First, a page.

60. When you’re a comics fan, there’s a month gap between the adventures of your heroes. When you’re a comics pro, they just go on and on without a break.
  61. It’s possible to learn how to be cool.
  62. Why do I find bathroom humor funny, but bedroom humor unfunny?
  63. Sometimes I wish I’d been working in the comics industry in the 1940’s, back when all the good character names hadn’t been taken.
  64. Another of the things that make life worth living: music.
  65. With every single issue of every single comic book, a writer owes his first time reader a fighting chance to be able to understand what’s going on, and owes his regular reader something he or she has never seen before.
  66. Beware of people who don’t own dictionaries.
  67. The best line Ian Fleming ever wrote: “Once is happenstance. Twice is coincidence. The third time it’s enemy action.”
  68. Right now I’m older than I ever imagined being, but I still feel exactly the same way I did ten, even twenty years ago. No matter how old I get, it feels like the right age to be.
  69. Life goes on, whether we’re in it or not.
  70. I’m not a natural storyteller. A natural storyteller can take the trivial and tell it in such a way as to make it seem momentous. I have to work with the momentous and keep it from seeming trivial.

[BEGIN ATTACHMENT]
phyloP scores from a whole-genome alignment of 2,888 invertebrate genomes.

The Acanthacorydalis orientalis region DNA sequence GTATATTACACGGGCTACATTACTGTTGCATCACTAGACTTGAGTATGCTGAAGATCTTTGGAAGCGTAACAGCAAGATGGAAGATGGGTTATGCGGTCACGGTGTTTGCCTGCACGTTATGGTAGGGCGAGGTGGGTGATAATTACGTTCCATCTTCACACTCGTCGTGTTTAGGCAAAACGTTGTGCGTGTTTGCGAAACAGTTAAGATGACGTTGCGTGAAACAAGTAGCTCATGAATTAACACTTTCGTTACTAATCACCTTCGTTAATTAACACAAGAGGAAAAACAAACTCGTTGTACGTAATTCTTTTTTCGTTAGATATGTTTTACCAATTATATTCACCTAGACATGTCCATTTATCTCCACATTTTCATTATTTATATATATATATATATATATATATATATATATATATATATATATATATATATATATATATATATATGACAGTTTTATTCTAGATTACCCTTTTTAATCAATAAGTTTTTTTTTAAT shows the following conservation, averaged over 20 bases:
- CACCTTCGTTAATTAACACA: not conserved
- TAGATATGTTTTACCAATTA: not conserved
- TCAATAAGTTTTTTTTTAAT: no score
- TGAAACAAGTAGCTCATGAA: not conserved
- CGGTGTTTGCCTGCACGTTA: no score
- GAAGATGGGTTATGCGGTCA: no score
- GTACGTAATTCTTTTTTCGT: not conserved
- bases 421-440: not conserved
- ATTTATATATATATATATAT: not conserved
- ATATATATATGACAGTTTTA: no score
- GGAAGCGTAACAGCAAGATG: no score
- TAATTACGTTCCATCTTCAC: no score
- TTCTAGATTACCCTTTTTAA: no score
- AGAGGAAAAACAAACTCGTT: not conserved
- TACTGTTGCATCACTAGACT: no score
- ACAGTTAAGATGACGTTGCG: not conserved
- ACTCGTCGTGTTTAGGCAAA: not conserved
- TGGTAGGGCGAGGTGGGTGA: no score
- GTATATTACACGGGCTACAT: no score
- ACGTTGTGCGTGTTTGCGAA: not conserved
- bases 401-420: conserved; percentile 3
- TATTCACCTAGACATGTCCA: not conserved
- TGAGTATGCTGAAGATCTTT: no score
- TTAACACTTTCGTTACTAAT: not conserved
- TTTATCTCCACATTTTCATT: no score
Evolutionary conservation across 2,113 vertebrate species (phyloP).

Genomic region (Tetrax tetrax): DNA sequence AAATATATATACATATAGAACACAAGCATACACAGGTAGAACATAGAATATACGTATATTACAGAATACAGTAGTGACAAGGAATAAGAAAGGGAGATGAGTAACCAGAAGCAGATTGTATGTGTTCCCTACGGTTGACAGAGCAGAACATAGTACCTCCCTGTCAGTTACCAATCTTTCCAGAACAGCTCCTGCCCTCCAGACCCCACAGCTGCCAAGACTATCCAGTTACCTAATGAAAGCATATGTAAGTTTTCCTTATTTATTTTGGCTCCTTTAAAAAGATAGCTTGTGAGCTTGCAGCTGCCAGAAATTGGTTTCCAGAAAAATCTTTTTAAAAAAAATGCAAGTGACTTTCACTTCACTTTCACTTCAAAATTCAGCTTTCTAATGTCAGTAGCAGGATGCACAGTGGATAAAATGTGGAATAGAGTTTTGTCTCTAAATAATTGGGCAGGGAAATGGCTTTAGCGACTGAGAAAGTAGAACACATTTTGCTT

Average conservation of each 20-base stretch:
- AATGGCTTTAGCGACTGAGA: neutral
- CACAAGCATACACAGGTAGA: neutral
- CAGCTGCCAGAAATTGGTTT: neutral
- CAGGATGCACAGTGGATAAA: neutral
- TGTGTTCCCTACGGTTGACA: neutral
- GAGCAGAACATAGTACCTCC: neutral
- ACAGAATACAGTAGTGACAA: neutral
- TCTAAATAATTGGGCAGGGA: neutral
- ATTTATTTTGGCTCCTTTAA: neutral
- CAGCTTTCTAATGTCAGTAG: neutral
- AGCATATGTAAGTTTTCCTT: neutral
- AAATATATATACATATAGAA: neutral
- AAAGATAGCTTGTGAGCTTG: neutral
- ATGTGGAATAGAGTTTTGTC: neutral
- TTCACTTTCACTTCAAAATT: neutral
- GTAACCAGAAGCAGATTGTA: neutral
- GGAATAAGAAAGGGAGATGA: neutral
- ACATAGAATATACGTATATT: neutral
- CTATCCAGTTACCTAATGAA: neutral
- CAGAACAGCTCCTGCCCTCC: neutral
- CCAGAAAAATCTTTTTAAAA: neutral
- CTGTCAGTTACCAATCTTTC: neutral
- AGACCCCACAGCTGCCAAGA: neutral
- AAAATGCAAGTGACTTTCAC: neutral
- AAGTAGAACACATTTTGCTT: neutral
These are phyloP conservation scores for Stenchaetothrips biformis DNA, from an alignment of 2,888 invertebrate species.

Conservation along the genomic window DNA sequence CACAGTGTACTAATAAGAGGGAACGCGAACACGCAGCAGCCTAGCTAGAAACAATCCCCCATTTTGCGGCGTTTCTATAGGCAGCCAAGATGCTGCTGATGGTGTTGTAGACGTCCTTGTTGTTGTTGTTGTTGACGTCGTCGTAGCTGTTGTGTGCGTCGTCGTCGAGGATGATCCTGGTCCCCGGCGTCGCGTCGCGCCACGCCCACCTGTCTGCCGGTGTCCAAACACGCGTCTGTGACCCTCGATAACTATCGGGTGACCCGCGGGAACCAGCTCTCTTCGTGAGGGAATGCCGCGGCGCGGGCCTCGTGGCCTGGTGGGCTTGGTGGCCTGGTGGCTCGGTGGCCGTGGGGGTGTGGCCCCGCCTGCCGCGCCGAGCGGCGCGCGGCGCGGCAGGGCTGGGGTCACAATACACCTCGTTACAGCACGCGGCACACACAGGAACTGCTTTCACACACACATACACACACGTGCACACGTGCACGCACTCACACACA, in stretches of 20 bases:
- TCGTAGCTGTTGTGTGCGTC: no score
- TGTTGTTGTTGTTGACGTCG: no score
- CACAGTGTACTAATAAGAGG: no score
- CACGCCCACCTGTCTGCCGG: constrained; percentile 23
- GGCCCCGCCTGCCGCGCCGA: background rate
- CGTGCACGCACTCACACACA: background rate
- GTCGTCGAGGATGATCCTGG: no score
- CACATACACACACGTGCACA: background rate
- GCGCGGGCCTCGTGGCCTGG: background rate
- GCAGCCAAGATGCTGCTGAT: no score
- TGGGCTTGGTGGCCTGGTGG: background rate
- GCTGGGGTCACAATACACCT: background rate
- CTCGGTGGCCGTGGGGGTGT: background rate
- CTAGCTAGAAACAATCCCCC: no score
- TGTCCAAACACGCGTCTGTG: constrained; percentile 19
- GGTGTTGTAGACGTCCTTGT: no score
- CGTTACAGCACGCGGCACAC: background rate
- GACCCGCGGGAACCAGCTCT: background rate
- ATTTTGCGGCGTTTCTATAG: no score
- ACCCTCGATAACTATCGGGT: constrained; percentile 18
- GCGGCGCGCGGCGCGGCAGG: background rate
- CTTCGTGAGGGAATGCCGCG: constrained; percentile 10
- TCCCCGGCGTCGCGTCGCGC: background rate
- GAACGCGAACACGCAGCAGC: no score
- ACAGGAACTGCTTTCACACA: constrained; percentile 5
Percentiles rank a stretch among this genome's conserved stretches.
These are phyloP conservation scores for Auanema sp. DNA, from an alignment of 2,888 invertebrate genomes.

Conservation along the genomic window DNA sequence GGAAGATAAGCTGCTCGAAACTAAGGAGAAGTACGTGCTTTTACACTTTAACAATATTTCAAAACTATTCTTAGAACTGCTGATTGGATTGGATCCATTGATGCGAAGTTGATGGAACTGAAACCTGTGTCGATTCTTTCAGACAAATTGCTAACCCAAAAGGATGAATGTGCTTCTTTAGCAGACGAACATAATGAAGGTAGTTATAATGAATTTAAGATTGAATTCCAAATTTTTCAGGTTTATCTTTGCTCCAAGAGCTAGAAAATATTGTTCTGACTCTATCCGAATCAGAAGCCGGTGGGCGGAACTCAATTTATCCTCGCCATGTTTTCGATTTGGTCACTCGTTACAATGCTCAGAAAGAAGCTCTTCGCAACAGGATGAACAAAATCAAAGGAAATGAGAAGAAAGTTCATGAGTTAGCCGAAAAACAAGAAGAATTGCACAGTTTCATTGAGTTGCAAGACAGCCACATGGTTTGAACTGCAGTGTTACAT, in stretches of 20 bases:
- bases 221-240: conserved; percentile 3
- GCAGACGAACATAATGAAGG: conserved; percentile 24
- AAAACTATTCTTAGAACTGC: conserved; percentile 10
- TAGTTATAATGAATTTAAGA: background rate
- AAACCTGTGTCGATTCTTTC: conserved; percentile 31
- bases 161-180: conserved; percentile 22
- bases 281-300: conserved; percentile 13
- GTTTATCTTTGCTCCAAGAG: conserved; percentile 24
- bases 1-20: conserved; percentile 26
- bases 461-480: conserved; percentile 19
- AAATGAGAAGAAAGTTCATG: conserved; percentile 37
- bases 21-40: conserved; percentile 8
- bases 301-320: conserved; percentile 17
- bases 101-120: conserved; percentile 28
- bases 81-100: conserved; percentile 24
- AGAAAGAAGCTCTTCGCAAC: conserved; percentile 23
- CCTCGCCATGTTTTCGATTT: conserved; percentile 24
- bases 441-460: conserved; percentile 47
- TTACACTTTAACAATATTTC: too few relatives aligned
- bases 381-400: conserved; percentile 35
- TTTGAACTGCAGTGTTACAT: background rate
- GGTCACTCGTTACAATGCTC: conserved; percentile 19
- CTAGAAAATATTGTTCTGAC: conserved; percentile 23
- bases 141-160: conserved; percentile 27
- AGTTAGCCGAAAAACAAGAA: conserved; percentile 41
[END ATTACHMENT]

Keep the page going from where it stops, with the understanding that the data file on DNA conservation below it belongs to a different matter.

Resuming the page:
71. I can’t stand missing the first few minutes of a movie.
  72. The second best things in life cost money.
  73. My Latin teacher used to tell me that what you get out of an experience is in direct proportion to what you bring to it.
  74. Hard to believe but every single comics character has its fans. Even It the Living Colossus, Turner D. Century and Captain Hero.
  75. I admit it. The fiction I write is primarily intended for juveniles. But just because it’s for juveniles doesn’t mean it has to be valueless. I try to imbed my juvenile adventure stories with values I believe in, values that transcend the genre. Sometimes I succeed.
  76. The problem with life is not that it’s too short, it’s just that it’s too thin.
  77. No joke is an old joke to someone who hasn’t heard it.
  78. Beware the professional who tries to tell you what professional behavior is.
  79. I caution people against meeting writers whose work they admire. Once you find out the guy’s a slob in real life, how can you not let that color your impression of his work?
  80. The best line Voltaire ever wrote: “Men will cease to commit atrocities when they cease to believe absurdities.”
  81. I’ve always felt lucky in that I don’t believe in luck.
  82. The best guitar riff in rock history can be found in the opening bars of Roy Orbison’s “Pretty Woman.” Or maybe the Doors’ “Break on Through.” Or Eric Clapton’s “Layla.” Or Marvin Gaye’s “I Heard it Through the Grapevine.” Or…?
  83. I love New York.
  84. I wish that when I was young somebody had told me that time goes by more quickly the older you get. Not that I would have lived my life any differently, just that I wouldn’t have been caught unprepared.
  85. Be good to people who care about you.